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J Neurochem. 1998 Jul;71(1):134-41.

Nuclear factor of activated T cells (NFAT) as a new component of the signal transduction pathway in glioma cells.

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Department of Cellular Biochemistry, Nencki Institute of Experimental Biology, Warsaw, Poland.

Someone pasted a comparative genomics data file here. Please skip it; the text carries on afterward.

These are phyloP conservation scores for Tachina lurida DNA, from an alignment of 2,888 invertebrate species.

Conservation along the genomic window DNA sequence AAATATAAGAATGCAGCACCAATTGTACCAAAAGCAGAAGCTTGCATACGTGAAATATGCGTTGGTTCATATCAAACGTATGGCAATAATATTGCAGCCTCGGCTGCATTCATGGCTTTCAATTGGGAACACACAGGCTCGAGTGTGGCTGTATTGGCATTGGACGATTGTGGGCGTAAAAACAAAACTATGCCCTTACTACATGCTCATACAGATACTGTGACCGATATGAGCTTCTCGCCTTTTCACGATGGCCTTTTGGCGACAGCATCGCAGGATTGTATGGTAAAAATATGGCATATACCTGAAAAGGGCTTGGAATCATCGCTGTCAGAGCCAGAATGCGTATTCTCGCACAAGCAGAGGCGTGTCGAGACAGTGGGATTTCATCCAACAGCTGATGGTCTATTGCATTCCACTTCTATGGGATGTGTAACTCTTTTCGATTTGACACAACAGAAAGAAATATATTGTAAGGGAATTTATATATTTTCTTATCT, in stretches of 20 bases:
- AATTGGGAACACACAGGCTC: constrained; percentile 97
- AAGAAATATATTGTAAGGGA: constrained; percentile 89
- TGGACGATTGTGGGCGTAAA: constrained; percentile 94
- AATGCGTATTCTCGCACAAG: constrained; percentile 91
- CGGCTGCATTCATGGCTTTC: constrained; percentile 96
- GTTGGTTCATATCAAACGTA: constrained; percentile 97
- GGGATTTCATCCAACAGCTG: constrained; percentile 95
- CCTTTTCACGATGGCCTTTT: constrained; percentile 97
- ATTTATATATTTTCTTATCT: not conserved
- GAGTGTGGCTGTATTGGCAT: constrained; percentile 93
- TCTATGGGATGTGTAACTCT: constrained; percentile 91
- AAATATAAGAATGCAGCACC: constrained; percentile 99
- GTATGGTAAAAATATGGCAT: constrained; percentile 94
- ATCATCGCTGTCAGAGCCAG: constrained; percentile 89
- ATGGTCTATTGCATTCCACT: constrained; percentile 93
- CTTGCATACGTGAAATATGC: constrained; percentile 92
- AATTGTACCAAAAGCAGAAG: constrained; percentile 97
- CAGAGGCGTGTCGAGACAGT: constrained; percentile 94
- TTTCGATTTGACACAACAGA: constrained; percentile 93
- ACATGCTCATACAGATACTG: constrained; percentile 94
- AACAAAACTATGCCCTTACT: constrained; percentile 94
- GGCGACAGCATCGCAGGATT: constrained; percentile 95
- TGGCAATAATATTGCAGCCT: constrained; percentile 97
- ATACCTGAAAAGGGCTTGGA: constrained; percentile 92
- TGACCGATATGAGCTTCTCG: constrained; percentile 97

Cyclosporin A (CsA) exerts its immunosuppressive effect by inhibiting the activity of nuclear factor of activated T cells (NFAT), thus preventing transcriptional induction of several cytokine genes. This effect is mediated through inactivation of the phosphatase calcineurin, which inhibits translocation of an NFAT component to the nucleus. We have previously reported that CsA inhibits the growth of rat C6 glioma cells in a dose-dependent manner and induces apoptotic cell death. Here, we report that NFAT DNA-binding activity is present in the nuclear extracts from C6 glioma cells and that CsA treatment inhibits the formation of a functional NFAT complex. We provide evidence for the presence of a group of NFATc proteins in proliferating glioma cells. Immunoblot analyses show that stimulation of C6 glioma cells with a calcium-inducing agent, ionomycin, alters NFATc migration on sodium dodecyl sulfate-polyacrylamide gel electrophoresis. This alteration is inhibited by simultaneous treatment with CsA, suggesting a calcineurin involvement in the regulation of glioma NFATc proteins. Direct immunofluorescence reveals the presence of NFATc proteins in nuclei of proliferating glioma cells and their disappearance in CsA-treated cells. These data point to a new mechanism of transcription regulation in glioma cells and provide an explanation for the observed sensitivity of glioma cells to CsA.

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